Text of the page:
Outgoing NC gov says transgender bathroom law was ‘all about politics’; schedules repeal vote

RALEIGH, N.C. — North Carolina’s controversial transgender bathroom law, HB2, may be completely revealed less than a year after it took effect.

The Charlotte City Council voted on Monday to rescind its controversial “Non-Discrimination Ordinance” that allowed transgender people to use the bathroom that corresponded to their gender identity, the Council announced on Monday.

The Council apparently voted to repeal the ordinance as part of an exchange. In return, the state Legislature — which is controlled by the GOP — promised to hold a special session on Tuesday to repeal its similarly controversial House Bill 2, or “bathroom bill,” that required individuals statewide to use the bathroom corresponding with the gender identity listed on their birth certificate. The statewide ordinance had been passed in response to the Charlotte city ordinance.

“There are many issues that require a positive and collaborative relationship between the City and State. The City pledges commitment to that partnership,” the city said in a statement.

Both the outgoing governor of North Carolina and incoming governor-elect issued statements on the decision, which promised to resolve a highly contentious political dispute that had animated their own fierce gubernatorial clash.

Gov. Pat McCrory — who was narrowly defeated by Democrat Roy Cooper, and only officially conceded weeks after the election — reacted to the city’s vote by saying that he “has always publicly advocated a repeal of the overreaching Charlotte ordinance.” McCrory’s press secretary, Graham Wilson, released a statement on behalf of the outgoing governor:

Now that the Charlotte ordinance has been repealed, the expectation of privacy in our showers, bathrooms and locker rooms is restored and protected under previous state law. Governor McCrory has always publicly advocated a repeal of the overreaching Charlotte ordinance. But those efforts were always blocked by Jennifer Roberts, Roy Cooper and other Democratic activists. This sudden reversal with little notice after the gubernatorial election sadly proves this entire issue originated by the political left was all about politics and winning the governor’s race at the expense of Charlotte and our entire state. As promised, Governor McCrory will call a special session.”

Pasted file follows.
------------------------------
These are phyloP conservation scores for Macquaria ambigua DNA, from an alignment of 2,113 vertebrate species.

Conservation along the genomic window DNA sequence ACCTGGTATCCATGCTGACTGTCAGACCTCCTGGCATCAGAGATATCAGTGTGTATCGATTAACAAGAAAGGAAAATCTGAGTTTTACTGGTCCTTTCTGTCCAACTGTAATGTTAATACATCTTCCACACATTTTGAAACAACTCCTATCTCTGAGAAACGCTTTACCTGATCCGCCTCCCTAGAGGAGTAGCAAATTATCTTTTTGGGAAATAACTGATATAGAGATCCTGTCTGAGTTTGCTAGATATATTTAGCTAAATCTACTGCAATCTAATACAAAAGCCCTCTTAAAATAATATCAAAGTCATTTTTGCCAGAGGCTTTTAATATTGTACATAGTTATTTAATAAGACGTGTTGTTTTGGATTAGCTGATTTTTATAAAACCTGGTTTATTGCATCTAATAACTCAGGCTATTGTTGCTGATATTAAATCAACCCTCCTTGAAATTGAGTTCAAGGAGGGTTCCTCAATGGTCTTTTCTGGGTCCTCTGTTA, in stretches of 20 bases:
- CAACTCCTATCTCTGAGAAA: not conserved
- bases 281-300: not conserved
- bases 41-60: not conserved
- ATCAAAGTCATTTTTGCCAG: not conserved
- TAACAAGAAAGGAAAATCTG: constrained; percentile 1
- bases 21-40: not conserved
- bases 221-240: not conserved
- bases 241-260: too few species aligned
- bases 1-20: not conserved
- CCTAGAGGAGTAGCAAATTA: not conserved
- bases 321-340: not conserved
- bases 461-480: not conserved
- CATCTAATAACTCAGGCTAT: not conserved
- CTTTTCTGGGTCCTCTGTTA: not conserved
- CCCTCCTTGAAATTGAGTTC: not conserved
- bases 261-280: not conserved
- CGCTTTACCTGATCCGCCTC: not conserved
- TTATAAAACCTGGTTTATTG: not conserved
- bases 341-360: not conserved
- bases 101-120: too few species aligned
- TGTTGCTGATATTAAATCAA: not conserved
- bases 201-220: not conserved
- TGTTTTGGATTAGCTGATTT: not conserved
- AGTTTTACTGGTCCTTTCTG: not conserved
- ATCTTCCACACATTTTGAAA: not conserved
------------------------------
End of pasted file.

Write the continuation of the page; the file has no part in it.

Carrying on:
Republican leaders in the state’s Legislature said they were open to the repeal.

Senate Leader Phil Berger and House Speaker Tim Moore issued a joint statement Monday saying that they will be ready to act when outgoing Gov. McCrory calls them into a special session Tuesday. They said that they’ve been amenable for months to repealing HB2 if Charlotte acted first to undo the local anti-discrimination ordinance.

Berger and Moore say Democrats used the debate over HB2 in past months “as a political stunt to drive out-of-state money into the governor’s race.” They also accused Cooper, a Democrat, of taking too much credit in announcing that a repeal was in the works.

Governor-elect Cooper said in his statement that GOP leaders in the state legislature “assured me that as a result of Charlotte’s vote, a special session will be called for Tuesday to repeal HB-2 in full. I hope they will keep their word to me and with the help of Democrats in the legislature, HB-2 will be repealed in full.”

The HB-2 bill roiled North Carolina politics ahead of the 2016 election — the U.S. Justice Department said it violated civil rights and filed a suit to challenge the measure, and the Obama administration said it should be overturned. Obama subsequently issued guidelines for schools, mandating they allow transgender students use facilities consistent with their gender identity. That got fierce backlash from multiple states.

and a series of events, businesses, and performers threatened to pull out of the state. The state’s public university system also pledged to defy the statewide ordinance.

After HB-2’s passage, musicians Bruce Springsteen, Demi Lovato, Nick Jonas, and the bands Pearl Jam, Boston and Maroon 5 canceled concerts in the state. Those cancellations cost one major venue nearly $200,000 in ticket sales. PayPal and Deutsche Bank both said they would cancel plans to expand into the state. And the NCAA relocated several college athletic championship events for the 2016-17 season that were scheduled to take place in North Carolina.

Also, states like Connecticut banned state-sponsored travel to North Carolina in response.

Additional reporting by the Associated Press